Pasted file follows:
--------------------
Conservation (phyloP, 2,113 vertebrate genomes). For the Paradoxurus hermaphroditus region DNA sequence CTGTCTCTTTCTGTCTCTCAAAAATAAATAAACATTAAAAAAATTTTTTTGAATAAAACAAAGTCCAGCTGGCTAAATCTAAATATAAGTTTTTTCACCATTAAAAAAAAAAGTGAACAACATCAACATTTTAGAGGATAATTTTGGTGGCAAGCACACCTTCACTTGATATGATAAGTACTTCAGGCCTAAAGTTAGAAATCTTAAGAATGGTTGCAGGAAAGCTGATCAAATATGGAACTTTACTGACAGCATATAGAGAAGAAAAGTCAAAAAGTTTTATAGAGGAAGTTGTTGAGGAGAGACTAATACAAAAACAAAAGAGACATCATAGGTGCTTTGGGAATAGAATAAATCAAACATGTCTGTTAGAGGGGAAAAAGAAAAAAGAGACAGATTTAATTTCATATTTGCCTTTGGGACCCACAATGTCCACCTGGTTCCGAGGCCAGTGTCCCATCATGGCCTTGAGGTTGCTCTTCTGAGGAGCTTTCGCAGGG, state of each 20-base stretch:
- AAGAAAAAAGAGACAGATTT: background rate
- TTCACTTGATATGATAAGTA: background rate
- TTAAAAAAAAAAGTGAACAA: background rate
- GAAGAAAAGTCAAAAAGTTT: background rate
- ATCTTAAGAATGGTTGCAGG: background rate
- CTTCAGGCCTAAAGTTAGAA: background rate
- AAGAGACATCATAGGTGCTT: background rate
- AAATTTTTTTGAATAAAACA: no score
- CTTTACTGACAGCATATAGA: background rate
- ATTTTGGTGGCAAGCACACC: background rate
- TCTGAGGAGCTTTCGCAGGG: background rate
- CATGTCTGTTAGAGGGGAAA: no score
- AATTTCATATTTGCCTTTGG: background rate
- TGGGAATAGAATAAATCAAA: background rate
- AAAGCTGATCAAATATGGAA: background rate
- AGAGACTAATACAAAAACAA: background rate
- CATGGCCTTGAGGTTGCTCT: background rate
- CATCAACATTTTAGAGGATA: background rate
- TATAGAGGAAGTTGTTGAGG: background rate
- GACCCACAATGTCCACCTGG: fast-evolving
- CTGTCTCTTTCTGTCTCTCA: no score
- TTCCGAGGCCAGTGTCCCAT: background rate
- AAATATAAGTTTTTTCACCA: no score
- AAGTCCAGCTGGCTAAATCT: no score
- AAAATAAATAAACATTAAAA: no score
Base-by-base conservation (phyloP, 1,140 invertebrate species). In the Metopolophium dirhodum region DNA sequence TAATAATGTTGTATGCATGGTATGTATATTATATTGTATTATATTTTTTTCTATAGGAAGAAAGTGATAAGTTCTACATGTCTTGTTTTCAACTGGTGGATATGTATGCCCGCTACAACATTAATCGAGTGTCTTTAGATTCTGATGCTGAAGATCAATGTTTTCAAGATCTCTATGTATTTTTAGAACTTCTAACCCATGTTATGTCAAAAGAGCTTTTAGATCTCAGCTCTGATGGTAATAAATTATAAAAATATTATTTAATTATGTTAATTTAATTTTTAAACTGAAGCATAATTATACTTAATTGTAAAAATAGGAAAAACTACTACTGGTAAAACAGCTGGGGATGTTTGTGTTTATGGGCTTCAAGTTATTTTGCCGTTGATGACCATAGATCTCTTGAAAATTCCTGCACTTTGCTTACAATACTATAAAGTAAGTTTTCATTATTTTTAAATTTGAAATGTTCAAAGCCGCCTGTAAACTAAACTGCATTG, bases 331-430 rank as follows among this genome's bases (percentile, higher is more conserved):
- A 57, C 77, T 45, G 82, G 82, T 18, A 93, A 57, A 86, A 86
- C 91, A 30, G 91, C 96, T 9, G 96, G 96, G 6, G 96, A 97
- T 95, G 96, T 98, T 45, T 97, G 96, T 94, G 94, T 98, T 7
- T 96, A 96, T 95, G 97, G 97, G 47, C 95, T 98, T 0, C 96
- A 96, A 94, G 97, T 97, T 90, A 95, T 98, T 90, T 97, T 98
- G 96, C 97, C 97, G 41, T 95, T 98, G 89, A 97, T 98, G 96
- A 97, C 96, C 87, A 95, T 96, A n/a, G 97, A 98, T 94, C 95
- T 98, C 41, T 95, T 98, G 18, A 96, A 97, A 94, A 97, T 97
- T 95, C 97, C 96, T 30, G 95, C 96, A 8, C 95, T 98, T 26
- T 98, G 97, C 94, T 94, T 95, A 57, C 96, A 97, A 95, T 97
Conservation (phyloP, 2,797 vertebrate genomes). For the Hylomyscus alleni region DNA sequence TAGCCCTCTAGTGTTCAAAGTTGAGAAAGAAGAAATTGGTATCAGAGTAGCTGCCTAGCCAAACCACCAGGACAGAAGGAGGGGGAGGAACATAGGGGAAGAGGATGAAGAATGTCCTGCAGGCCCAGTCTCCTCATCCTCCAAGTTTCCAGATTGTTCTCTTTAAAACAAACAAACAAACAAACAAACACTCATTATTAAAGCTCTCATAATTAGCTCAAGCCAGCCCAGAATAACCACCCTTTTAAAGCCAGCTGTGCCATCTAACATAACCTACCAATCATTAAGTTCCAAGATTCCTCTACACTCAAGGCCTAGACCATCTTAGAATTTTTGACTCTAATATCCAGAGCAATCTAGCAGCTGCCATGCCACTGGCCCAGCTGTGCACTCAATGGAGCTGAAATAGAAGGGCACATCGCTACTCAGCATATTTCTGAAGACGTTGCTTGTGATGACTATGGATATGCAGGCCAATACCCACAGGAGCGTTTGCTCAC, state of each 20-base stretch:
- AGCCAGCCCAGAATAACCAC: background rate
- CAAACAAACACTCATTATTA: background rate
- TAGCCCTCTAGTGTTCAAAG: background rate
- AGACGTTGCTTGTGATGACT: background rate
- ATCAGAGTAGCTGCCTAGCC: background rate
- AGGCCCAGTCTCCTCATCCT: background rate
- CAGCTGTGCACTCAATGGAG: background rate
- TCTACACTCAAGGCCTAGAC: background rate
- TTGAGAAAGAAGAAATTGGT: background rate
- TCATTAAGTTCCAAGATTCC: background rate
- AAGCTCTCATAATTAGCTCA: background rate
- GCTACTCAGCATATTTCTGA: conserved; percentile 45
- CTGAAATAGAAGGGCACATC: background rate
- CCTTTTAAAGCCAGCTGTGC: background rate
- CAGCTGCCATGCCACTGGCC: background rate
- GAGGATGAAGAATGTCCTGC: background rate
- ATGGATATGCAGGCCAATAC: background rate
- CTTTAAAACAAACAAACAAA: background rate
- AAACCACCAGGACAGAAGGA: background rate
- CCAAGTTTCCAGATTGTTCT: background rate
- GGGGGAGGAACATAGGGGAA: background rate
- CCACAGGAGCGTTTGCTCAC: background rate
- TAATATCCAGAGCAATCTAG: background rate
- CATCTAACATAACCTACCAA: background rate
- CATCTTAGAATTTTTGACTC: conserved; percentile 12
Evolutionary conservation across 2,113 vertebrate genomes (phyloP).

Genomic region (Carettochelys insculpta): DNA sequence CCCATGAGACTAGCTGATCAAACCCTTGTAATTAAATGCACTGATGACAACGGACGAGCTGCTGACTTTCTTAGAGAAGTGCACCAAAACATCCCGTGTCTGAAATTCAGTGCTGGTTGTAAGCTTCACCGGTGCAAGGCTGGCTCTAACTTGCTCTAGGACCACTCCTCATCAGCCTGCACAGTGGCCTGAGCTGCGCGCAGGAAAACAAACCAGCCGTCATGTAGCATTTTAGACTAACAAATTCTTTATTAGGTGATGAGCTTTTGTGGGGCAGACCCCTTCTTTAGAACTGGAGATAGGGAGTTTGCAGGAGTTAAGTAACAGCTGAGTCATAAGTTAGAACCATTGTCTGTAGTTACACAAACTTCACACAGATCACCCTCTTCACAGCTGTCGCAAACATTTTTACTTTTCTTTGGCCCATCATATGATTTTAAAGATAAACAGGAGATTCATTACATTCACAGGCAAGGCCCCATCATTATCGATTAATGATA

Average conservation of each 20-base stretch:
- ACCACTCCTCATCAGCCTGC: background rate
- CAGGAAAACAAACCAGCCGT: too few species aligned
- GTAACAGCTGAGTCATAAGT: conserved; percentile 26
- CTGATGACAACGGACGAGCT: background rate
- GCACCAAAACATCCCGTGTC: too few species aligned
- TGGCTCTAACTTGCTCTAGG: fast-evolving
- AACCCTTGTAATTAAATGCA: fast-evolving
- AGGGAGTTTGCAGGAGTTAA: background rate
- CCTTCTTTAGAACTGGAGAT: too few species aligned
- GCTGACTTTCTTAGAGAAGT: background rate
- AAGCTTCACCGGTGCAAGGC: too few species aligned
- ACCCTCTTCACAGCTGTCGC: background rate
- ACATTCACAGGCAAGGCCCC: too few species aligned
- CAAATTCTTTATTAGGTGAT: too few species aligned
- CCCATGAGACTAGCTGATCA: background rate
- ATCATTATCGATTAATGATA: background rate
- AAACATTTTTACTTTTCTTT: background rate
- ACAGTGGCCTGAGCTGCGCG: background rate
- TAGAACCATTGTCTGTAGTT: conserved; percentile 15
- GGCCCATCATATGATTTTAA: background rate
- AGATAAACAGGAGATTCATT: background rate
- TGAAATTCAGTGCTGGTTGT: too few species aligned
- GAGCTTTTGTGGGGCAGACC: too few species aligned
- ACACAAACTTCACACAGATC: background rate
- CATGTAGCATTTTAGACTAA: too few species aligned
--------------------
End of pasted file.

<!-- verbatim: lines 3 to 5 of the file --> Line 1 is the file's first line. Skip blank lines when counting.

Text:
- TTCACTTGATATGATAAGTA: background rate
- TTAAAAAAAAAAGTGAACAA: background rate
- GAAGAAAAGTCAAAAAGTTT: background rate